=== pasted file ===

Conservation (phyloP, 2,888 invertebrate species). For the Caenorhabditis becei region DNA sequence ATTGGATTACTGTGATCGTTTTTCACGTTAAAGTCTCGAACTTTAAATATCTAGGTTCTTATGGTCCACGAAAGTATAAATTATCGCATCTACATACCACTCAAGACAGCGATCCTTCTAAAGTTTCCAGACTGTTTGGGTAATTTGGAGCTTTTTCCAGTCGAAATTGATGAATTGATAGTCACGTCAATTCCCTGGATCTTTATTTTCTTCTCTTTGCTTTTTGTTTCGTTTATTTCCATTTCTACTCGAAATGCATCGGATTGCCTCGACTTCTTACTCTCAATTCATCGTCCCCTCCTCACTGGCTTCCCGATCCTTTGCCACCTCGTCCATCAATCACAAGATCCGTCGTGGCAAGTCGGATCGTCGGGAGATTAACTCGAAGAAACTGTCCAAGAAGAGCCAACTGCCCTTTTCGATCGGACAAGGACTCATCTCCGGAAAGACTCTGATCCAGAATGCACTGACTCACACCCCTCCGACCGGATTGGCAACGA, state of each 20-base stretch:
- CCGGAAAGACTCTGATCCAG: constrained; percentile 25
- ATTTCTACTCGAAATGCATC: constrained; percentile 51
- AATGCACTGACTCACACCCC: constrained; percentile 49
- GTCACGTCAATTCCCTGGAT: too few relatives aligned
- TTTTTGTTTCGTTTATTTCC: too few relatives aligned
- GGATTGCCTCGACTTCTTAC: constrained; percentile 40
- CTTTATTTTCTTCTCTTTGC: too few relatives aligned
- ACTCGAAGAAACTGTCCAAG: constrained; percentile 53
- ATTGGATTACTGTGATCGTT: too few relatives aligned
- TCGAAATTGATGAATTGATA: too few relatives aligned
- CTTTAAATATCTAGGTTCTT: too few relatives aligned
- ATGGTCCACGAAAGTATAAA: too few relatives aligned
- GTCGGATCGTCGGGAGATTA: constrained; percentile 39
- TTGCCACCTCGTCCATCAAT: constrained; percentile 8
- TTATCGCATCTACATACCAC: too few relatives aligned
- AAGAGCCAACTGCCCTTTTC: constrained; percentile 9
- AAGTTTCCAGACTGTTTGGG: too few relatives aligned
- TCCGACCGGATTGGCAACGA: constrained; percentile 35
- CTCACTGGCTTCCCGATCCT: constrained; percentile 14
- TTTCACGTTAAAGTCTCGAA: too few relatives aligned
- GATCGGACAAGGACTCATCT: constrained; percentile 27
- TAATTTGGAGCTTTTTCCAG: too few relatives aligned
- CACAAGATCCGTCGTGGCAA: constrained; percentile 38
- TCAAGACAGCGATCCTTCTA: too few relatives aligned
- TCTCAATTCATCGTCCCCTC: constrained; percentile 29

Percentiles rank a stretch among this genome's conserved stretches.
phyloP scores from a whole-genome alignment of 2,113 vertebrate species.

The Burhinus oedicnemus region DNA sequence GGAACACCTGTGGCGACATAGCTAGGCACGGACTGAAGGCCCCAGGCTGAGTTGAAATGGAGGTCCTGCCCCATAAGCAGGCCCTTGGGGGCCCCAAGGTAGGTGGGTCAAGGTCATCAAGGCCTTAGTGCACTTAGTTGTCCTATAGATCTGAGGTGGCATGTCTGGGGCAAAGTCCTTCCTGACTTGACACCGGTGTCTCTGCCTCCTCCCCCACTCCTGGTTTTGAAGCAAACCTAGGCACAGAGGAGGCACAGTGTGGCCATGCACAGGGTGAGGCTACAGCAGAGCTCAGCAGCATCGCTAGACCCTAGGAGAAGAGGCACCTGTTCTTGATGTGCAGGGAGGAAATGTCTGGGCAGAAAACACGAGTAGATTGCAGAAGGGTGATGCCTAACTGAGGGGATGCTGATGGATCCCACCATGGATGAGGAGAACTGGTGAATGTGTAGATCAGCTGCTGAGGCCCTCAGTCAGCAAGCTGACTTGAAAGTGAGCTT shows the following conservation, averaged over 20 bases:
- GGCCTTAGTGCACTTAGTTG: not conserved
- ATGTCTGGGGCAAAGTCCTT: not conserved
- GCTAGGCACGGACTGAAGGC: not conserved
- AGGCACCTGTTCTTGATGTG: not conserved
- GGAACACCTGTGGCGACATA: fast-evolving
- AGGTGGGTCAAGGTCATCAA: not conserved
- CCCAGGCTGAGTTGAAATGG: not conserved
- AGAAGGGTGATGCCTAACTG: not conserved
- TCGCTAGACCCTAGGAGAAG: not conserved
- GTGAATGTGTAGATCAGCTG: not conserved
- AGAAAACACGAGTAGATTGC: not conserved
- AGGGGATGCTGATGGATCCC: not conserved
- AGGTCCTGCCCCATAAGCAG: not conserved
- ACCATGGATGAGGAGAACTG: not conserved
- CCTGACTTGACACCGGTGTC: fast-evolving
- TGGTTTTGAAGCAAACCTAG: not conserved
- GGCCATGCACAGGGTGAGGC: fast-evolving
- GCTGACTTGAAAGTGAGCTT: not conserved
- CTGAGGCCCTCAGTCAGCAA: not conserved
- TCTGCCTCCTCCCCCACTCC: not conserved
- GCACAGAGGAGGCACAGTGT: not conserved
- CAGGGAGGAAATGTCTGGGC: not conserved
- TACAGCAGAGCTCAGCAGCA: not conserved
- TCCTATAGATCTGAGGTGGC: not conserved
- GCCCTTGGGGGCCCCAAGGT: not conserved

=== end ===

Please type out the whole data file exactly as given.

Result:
Conservation (phyloP, 2,888 invertebrate species). For the Caenorhabditis becei region DNA sequence ATTGGATTACTGTGATCGTTTTTCACGTTAAAGTCTCGAACTTTAAATATCTAGGTTCTTATGGTCCACGAAAGTATAAATTATCGCATCTACATACCACTCAAGACAGCGATCCTTCTAAAGTTTCCAGACTGTTTGGGTAATTTGGAGCTTTTTCCAGTCGAAATTGATGAATTGATAGTCACGTCAATTCCCTGGATCTTTATTTTCTTCTCTTTGCTTTTTGTTTCGTTTATTTCCATTTCTACTCGAAATGCATCGGATTGCCTCGACTTCTTACTCTCAATTCATCGTCCCCTCCTCACTGGCTTCCCGATCCTTTGCCACCTCGTCCATCAATCACAAGATCCGTCGTGGCAAGTCGGATCGTCGGGAGATTAACTCGAAGAAACTGTCCAAGAAGAGCCAACTGCCCTTTTCGATCGGACAAGGACTCATCTCCGGAAAGACTCTGATCCAGAATGCACTGACTCACACCCCTCCGACCGGATTGGCAACGA, state of each 20-base stretch:
- CCGGAAAGACTCTGATCCAG: constrained; percentile 25
- ATTTCTACTCGAAATGCATC: constrained; percentile 51
- AATGCACTGACTCACACCCC: constrained; percentile 49
- GTCACGTCAATTCCCTGGAT: too few relatives aligned
- TTTTTGTTTCGTTTATTTCC: too few relatives aligned
- GGATTGCCTCGACTTCTTAC: constrained; percentile 40
- CTTTATTTTCTTCTCTTTGC: too few relatives aligned
- ACTCGAAGAAACTGTCCAAG: constrained; percentile 53
- ATTGGATTACTGTGATCGTT: too few relatives aligned
- TCGAAATTGATGAATTGATA: too few relatives aligned
- CTTTAAATATCTAGGTTCTT: too few relatives aligned
- ATGGTCCACGAAAGTATAAA: too few relatives aligned
- GTCGGATCGTCGGGAGATTA: constrained; percentile 39
- TTGCCACCTCGTCCATCAAT: constrained; percentile 8
- TTATCGCATCTACATACCAC: too few relatives aligned
- AAGAGCCAACTGCCCTTTTC: constrained; percentile 9
- AAGTTTCCAGACTGTTTGGG: too few relatives aligned
- TCCGACCGGATTGGCAACGA: constrained; percentile 35
- CTCACTGGCTTCCCGATCCT: constrained; percentile 14
- TTTCACGTTAAAGTCTCGAA: too few relatives aligned
- GATCGGACAAGGACTCATCT: constrained; percentile 27
- TAATTTGGAGCTTTTTCCAG: too few relatives aligned
- CACAAGATCCGTCGTGGCAA: constrained; percentile 38
- TCAAGACAGCGATCCTTCTA: too few relatives aligned
- TCTCAATTCATCGTCCCCTC: constrained; percentile 29

Percentiles rank a stretch among this genome's conserved stretches.
phyloP scores from a whole-genome alignment of 2,113 vertebrate species.

The Burhinus oedicnemus region DNA sequence GGAACACCTGTGGCGACATAGCTAGGCACGGACTGAAGGCCCCAGGCTGAGTTGAAATGGAGGTCCTGCCCCATAAGCAGGCCCTTGGGGGCCCCAAGGTAGGTGGGTCAAGGTCATCAAGGCCTTAGTGCACTTAGTTGTCCTATAGATCTGAGGTGGCATGTCTGGGGCAAAGTCCTTCCTGACTTGACACCGGTGTCTCTGCCTCCTCCCCCACTCCTGGTTTTGAAGCAAACCTAGGCACAGAGGAGGCACAGTGTGGCCATGCACAGGGTGAGGCTACAGCAGAGCTCAGCAGCATCGCTAGACCCTAGGAGAAGAGGCACCTGTTCTTGATGTGCAGGGAGGAAATGTCTGGGCAGAAAACACGAGTAGATTGCAGAAGGGTGATGCCTAACTGAGGGGATGCTGATGGATCCCACCATGGATGAGGAGAACTGGTGAATGTGTAGATCAGCTGCTGAGGCCCTCAGTCAGCAAGCTGACTTGAAAGTGAGCTT shows the following conservation, averaged over 20 bases:
- GGCCTTAGTGCACTTAGTTG: not conserved
- ATGTCTGGGGCAAAGTCCTT: not conserved
- GCTAGGCACGGACTGAAGGC: not conserved
- AGGCACCTGTTCTTGATGTG: not conserved
- GGAACACCTGTGGCGACATA: fast-evolving
- AGGTGGGTCAAGGTCATCAA: not conserved
- CCCAGGCTGAGTTGAAATGG: not conserved
- AGAAGGGTGATGCCTAACTG: not conserved
- TCGCTAGACCCTAGGAGAAG: not conserved
- GTGAATGTGTAGATCAGCTG: not conserved
- AGAAAACACGAGTAGATTGC: not conserved
- AGGGGATGCTGATGGATCCC: not conserved
- AGGTCCTGCCCCATAAGCAG: not conserved
- ACCATGGATGAGGAGAACTG: not conserved
- CCTGACTTGACACCGGTGTC: fast-evolving
- TGGTTTTGAAGCAAACCTAG: not conserved
- GGCCATGCACAGGGTGAGGC: fast-evolving
- GCTGACTTGAAAGTGAGCTT: not conserved
- CTGAGGCCCTCAGTCAGCAA: not conserved
- TCTGCCTCCTCCCCCACTCC: not conserved
- GCACAGAGGAGGCACAGTGT: not conserved
- CAGGGAGGAAATGTCTGGGC: not conserved
- TACAGCAGAGCTCAGCAGCA: not conserved
- TCCTATAGATCTGAGGTGGC: not conserved
- GCCCTTGGGGGCCCCAAGGT: not conserved